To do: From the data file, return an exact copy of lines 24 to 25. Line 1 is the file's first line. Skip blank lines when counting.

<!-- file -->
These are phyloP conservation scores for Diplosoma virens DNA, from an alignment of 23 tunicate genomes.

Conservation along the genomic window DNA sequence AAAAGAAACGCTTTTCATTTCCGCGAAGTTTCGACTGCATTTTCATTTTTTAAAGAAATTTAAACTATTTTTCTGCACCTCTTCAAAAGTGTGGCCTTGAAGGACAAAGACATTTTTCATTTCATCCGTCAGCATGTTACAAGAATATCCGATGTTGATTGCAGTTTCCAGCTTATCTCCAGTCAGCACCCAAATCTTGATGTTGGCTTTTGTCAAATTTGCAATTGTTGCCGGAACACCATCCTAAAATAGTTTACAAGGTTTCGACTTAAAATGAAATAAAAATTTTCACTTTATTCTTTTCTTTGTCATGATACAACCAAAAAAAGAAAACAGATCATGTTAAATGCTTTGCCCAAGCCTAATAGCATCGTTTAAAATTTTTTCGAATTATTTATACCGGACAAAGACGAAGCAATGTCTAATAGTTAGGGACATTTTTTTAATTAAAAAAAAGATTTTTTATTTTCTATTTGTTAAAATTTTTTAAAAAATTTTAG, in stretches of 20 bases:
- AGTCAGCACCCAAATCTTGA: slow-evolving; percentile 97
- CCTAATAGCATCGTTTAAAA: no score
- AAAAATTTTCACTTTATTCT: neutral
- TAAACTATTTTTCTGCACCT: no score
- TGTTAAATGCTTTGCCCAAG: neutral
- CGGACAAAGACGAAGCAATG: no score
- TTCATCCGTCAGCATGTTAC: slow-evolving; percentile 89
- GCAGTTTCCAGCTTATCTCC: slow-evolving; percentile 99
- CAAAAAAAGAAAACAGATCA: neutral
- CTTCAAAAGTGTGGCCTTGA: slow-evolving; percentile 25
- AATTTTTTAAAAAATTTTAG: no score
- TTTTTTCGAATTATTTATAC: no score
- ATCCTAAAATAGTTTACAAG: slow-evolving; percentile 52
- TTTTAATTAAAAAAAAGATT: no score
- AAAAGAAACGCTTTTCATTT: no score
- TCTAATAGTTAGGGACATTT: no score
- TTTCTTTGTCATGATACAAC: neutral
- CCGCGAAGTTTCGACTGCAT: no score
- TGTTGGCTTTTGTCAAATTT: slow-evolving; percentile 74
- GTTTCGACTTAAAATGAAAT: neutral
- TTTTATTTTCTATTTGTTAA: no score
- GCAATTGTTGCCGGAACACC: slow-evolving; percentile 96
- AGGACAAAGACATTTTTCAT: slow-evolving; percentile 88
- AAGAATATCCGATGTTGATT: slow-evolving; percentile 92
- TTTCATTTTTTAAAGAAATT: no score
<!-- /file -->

- GCAATTGTTGCCGGAACACC: slow-evolving; percentile 96
- AGGACAAAGACATTTTTCAT: slow-evolving; percentile 88